Giving cash for a wedding gift.....The fine line between not going broke & not looking cheap.
In short, there's no exact go-to dollar amount when you're giving money as a wedding gift. (Sorry.) But there are a bunch of factors that can help you decide. Here are the 11 that matter, in our book.
Salary If you make more, you give more. So we'd give more now than we would've if we were right out of college. Unemployed guests give what they can—and a kind bride or groom will mention to anyone who's majorly cash-strapped, " We know you're struggling. Your presence is present enough."
Attendance If you're not going, you can get away with giving less. But if it's a close friend or family member, don't go too low. Especially if they attended (or will attend) your wedding and gave a gift. Plus-One Status You don't need to double the amount if you're double the guests, but multiplying your base number by 1.5 is about right. (So if you generally don't go lower than $100 when you're solo, don't go lower than $150 if you have a plus-one.)Relationship There's no hard-and-fast rule, but in general, your best test bestie gets more than your coworker.
Wedding Number If you've already been to a wedding for the bride or groom, you can give less—but not too much less if it's the first trip down the aisle for the other person.Other Gifts The general rule is you spend 20 percent of your gift budget on an engagement gift, 20 percent on a shower gift, and 60 percent on the wedding gift itself. Engagement gifts seem to be more of an East Coast thing, while bachelorette-party gifts are popular elsewhere, so adjust the numbers to suit the number of gifts you're giving, but keep a majority allocated for the wedding gift.
Wedding Party Status In general, the wedding party gives more, but if there were above-and-beyond expenses—say, a super-spendy bridesmaid dress and a bachelorette getaway in Mexico—you can give less.Wedding Location If you and the bride and groom live in a major city (NYC, L.A.), you give more. Especially if the wedding is being held in that city. But if you're from the Midwest and still live there and your city-dwelling friend hosts her wedding in your hometown, I don't think you need to bump up the amount.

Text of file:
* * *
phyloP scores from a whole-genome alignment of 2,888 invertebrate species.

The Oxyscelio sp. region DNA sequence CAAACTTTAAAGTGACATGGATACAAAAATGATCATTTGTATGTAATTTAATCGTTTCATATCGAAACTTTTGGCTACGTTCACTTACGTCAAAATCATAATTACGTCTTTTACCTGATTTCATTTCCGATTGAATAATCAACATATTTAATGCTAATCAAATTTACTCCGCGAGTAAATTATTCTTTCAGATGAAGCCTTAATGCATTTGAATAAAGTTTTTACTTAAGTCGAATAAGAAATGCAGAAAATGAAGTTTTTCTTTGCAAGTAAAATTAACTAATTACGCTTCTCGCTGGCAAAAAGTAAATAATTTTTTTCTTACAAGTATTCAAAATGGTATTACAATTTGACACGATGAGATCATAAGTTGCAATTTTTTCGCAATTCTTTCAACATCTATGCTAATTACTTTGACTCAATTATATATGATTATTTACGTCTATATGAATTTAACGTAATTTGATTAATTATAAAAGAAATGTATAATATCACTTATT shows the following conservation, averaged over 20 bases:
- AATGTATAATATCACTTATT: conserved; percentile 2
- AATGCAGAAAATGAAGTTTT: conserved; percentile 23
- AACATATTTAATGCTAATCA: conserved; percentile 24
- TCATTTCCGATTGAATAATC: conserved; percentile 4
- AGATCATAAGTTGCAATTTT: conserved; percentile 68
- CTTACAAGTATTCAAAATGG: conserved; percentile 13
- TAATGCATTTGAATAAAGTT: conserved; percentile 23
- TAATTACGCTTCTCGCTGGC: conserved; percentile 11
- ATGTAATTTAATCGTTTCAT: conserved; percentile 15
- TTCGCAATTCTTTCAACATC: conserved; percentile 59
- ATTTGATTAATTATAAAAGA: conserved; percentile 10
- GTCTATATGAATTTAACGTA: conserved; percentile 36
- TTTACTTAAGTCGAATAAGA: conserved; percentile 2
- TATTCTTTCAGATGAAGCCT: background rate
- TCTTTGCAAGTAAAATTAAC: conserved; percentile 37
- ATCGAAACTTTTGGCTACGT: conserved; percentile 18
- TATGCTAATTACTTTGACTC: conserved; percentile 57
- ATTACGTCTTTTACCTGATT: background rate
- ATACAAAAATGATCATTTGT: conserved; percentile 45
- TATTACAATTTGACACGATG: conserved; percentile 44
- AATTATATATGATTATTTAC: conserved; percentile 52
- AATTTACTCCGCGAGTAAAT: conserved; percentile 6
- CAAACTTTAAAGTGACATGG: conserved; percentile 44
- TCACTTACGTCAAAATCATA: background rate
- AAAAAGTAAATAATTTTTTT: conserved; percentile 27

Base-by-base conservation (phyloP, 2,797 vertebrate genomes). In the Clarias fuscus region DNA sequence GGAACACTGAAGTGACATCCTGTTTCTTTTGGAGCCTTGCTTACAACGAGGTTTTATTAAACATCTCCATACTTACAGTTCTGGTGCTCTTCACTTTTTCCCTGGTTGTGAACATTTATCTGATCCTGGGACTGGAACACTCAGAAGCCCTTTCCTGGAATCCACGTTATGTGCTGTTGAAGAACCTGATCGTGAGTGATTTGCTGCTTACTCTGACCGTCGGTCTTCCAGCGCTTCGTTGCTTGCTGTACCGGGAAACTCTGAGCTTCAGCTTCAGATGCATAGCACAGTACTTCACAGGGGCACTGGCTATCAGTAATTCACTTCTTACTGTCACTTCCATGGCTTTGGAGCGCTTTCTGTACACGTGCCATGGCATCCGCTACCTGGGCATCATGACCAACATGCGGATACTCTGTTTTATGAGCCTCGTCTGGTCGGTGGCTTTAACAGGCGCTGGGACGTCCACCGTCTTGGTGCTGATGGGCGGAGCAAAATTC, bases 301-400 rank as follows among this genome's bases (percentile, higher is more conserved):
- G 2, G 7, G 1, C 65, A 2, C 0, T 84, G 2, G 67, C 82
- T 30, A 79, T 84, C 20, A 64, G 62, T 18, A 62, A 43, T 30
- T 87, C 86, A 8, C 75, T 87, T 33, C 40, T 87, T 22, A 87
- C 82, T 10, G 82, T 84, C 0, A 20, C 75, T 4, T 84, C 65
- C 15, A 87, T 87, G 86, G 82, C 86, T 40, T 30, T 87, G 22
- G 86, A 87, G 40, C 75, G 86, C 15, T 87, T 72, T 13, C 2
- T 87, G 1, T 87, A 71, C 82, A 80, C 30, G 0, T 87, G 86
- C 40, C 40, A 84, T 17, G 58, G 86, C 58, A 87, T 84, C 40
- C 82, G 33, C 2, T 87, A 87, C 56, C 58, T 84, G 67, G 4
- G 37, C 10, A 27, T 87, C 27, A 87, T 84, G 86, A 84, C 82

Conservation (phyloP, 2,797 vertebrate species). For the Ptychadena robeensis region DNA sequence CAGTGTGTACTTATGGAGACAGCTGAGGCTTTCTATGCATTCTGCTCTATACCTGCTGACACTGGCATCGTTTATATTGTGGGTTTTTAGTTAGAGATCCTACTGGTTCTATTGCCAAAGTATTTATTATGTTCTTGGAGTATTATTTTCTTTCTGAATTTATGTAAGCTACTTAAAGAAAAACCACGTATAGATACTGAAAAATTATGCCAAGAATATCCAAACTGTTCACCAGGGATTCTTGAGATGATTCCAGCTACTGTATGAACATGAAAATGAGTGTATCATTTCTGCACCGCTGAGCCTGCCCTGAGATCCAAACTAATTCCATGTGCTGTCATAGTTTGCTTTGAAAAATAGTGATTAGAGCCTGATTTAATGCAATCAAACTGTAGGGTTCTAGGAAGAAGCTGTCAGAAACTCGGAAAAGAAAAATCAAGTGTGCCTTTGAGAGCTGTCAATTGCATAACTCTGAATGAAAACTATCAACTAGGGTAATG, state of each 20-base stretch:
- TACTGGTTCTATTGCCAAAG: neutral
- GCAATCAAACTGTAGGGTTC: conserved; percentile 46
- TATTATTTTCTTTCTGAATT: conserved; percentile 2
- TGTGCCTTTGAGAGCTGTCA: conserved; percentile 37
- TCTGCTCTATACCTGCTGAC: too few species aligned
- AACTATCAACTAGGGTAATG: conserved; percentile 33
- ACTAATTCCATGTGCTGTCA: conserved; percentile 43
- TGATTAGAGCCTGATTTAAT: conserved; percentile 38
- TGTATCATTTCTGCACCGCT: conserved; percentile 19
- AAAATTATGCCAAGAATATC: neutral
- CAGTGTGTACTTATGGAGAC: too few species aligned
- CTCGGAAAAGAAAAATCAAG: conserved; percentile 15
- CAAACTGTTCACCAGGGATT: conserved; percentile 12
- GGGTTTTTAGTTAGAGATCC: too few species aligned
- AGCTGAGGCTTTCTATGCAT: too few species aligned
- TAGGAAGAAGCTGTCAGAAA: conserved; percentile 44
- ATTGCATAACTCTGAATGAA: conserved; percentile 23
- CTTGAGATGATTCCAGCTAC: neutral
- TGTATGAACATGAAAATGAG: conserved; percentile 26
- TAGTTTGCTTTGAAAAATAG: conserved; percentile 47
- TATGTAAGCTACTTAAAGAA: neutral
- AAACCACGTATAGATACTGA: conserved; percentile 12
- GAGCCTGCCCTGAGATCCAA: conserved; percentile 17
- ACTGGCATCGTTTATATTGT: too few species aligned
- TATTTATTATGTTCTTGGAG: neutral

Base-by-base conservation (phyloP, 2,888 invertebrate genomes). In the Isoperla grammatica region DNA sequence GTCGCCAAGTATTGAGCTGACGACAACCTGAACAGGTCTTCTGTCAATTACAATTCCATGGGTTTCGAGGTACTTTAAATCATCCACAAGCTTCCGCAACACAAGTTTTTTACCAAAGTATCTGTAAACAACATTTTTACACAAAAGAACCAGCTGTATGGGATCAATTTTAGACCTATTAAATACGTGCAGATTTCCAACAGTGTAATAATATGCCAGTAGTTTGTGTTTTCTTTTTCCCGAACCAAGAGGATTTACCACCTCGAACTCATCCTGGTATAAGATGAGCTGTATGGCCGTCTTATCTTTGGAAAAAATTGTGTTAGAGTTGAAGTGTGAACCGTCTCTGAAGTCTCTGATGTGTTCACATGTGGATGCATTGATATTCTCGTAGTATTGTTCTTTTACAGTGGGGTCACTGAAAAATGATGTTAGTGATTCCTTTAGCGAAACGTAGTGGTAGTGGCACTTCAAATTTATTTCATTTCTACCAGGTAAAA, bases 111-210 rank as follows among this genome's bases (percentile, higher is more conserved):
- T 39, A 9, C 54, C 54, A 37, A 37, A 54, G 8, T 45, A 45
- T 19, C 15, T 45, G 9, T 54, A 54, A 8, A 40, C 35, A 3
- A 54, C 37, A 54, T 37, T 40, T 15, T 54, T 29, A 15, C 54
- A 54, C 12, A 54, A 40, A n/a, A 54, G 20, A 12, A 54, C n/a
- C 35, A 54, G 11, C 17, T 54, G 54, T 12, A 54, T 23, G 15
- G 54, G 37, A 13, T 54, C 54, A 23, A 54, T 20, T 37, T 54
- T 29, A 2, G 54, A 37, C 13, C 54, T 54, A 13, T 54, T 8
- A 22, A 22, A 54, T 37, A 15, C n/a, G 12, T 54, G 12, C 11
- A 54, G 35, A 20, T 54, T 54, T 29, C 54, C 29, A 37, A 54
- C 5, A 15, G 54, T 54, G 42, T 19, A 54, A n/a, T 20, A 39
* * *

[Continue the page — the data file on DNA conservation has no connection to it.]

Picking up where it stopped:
Travel Distance If attending a wedding requires a plane ride and a hotel stay, you can skip the cash gift and buy something less expensive off the registry—unless the bride and groom are chipping in for your travel expenses. In that case, give something a little more substantial.Their Gift to You You don't go tit-for-tat, writing a check for the exact amount you received—especially if, say, the groom in question attended your wedding solo five years ago. But it's awkward if you're overly generous when someone got you a salad tray and tongs.
The old rule of thumb used to be "You give enough to cover your food and drink." But we take issue with that for two reasons: (1) You shouldn't know how much the bride are spending per guest. If you do, there have been some serious breeches of etiquette. And (2) the amount you can afford shouldn't fluctuate based on when they can afford.
PS: If you're giving money, opt for a check over cash in case your card gets—Yikes!—lost or stolen.